I removed the air restrictor, because otherwise the plate at the back of the AR would transmit the brunt of the now-flat plunger head's impact to the webbing that normally supports the AR, and I didn't want that webbing to break.

The extension spring on the trigger is easy to accidentally overextend - but it isn't a big problem if it is, as it can be replaced with an elastic band.

There are several locks under the priming bar of the Apollo. The rearmost of these prevents the blaster from starting to prime the blaster unless the plunger rod is in its foremost position. This lock looks like it might do a little to absorb some of the brunt of the impact of the plunger head. Carving down the middle tooth on the top of the lock may therefore be preferable to removing it entirely, and that's what I did.

The rack on the plunger rod that interfaces with the geartrain sits on a sled, that slides within the plunger rod. If the blaster is re-assembled with this sled in the wrong position, the blaster may be unable to prime (if it's not in contact with the geartrain), or unable to prime far enough to catch (if it's a little too far forwards) - or, worse, the blaster might end up in a situation where the geartrain takes the brunt of the impact of the plunger (if it's too far back). This is the biggest "gotcha" that I found inside the Apollo. I suspect that this could have been how I broke one of my Apollo's gears. The fact that the plunger rod could travel a little further forwards before being stopped by the front of the plunger tube could also have been a contributing factor.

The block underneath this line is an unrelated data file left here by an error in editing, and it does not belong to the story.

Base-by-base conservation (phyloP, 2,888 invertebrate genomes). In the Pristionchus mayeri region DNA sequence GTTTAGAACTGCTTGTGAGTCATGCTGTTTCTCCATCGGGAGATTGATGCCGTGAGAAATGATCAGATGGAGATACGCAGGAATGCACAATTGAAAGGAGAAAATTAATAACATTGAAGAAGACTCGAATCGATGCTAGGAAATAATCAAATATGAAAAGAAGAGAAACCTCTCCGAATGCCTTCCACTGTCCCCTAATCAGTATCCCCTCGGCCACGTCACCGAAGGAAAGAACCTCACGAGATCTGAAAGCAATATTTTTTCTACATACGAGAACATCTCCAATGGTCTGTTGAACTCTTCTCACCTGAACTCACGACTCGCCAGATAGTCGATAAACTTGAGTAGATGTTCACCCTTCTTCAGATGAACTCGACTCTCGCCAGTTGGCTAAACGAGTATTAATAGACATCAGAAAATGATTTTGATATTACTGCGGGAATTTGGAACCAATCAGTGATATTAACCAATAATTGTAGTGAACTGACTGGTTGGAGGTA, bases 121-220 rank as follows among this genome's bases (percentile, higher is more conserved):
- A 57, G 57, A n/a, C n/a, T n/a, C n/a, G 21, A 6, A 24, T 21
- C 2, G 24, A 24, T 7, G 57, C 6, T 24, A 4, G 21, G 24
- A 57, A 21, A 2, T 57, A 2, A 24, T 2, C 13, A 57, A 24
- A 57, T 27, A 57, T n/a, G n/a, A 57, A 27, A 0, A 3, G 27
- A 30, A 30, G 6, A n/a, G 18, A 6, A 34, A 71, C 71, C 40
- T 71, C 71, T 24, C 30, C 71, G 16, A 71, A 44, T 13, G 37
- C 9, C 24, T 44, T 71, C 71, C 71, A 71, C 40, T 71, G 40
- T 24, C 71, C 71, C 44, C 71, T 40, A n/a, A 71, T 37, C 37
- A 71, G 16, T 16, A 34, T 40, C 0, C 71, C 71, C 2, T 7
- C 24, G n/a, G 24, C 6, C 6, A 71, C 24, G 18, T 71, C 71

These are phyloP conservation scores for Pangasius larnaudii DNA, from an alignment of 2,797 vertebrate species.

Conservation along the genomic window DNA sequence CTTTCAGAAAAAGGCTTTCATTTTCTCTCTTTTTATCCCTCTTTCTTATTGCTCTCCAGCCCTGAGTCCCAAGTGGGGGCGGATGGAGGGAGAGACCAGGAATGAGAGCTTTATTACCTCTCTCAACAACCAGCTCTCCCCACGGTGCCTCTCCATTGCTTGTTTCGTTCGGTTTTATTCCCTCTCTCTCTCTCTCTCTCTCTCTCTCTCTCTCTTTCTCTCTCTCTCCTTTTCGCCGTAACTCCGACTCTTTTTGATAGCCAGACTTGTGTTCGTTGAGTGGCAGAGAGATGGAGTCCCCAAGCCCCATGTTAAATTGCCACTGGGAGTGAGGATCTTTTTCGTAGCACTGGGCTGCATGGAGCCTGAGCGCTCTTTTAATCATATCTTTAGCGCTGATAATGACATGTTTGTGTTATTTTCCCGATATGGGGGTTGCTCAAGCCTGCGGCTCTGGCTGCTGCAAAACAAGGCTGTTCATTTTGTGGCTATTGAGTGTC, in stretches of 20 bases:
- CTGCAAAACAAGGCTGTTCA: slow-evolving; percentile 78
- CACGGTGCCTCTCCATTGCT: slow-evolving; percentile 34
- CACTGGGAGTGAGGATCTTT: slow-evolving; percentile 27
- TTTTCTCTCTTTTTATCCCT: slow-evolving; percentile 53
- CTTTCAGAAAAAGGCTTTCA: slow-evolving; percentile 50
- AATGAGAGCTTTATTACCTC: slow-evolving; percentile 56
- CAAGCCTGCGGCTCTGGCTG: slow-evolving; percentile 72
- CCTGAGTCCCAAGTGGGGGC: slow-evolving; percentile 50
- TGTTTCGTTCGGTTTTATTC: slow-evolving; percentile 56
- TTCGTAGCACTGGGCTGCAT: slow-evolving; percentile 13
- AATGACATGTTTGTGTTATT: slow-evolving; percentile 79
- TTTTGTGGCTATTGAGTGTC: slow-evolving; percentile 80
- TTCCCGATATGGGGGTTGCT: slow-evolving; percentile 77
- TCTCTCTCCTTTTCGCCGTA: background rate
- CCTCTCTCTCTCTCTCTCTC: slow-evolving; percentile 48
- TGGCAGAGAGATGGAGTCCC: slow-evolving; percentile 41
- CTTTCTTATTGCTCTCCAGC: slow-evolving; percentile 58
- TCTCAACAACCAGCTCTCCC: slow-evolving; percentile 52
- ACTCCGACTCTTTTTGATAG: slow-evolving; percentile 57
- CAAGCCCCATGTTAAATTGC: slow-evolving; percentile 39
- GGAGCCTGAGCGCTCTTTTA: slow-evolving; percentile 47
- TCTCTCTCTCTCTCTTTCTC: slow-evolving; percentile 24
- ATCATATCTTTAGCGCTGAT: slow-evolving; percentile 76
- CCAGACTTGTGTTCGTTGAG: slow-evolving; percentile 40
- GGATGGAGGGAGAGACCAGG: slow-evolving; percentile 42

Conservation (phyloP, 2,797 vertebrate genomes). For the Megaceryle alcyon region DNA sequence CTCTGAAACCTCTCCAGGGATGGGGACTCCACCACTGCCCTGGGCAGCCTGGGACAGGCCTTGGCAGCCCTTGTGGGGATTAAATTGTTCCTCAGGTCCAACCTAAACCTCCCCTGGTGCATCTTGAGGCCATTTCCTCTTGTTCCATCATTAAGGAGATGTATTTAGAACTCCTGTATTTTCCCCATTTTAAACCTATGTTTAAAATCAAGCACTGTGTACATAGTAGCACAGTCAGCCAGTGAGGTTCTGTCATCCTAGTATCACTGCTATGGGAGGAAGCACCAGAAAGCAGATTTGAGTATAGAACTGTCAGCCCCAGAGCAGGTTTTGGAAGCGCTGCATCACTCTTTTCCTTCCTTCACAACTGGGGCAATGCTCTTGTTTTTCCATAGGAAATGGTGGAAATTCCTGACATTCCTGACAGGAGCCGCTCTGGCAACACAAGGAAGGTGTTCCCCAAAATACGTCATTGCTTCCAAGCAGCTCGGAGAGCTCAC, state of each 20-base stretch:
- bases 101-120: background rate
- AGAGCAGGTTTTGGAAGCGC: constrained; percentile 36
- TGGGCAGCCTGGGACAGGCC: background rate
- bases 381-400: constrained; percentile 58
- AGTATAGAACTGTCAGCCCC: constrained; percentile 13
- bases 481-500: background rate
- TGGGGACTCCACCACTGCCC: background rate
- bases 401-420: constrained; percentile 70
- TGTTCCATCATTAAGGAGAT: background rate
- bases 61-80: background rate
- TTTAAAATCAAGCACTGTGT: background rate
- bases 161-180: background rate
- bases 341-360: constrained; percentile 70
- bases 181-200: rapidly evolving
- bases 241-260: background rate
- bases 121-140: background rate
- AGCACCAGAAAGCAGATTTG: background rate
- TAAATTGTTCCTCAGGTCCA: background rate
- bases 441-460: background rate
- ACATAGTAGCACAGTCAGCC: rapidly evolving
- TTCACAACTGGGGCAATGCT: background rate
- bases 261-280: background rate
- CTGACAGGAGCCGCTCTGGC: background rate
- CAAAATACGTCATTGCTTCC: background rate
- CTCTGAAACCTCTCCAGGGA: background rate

After reassembling the blaster and test-firing it a few times, part of one of the teeth of the third gear from the back chipped off. Part of the tooth remained, with the result being that the gearbox would run smoothly while not under tension, but the gears would jam if under tension - meaning that it took a while to realize that a gear actually was broken!

There are a few lessons to be learned here:
  • From a modder's perspective, blasters that prime using gears suck. (We knew this already.)
  • If a blaster that primes using gears acts funny in some way that doesn't seem like a broken gear, it might mean that you have a chipped gear.
  • Padding the plunger head of an Apollo doesn't help (much), and can cause other problems if the padding isn't thick enough.
  • Take care to ensure that the sled with the rack inside an Apollo's plunger rod is properly positioned during reassembly. In particular, if it ends up too far back, the geartrain will take the brunt of the plunger's impact during firing. Keep in mind that the geartrain will be driven slightly when the piece with the priming handle is inserted into the gearbox. You might want to keep the left half of the gearbox's shell off, so that you can temporarily remove one of the gears - the gear with the flat top comes out easily - and manually adjust the position of the aforementioned sled after inserting the piece with the priming handle and before closing the gearbox.
This is probably just the sunk cost fallacy, but right now I'm sorely tempted to get another Apollo just so that I can throw its non-broken guts into this blaster and have something to go with the holster that I made - with the alternatives being to either scrap the blaster or throw on a little decoration and keep it as a wallpiece.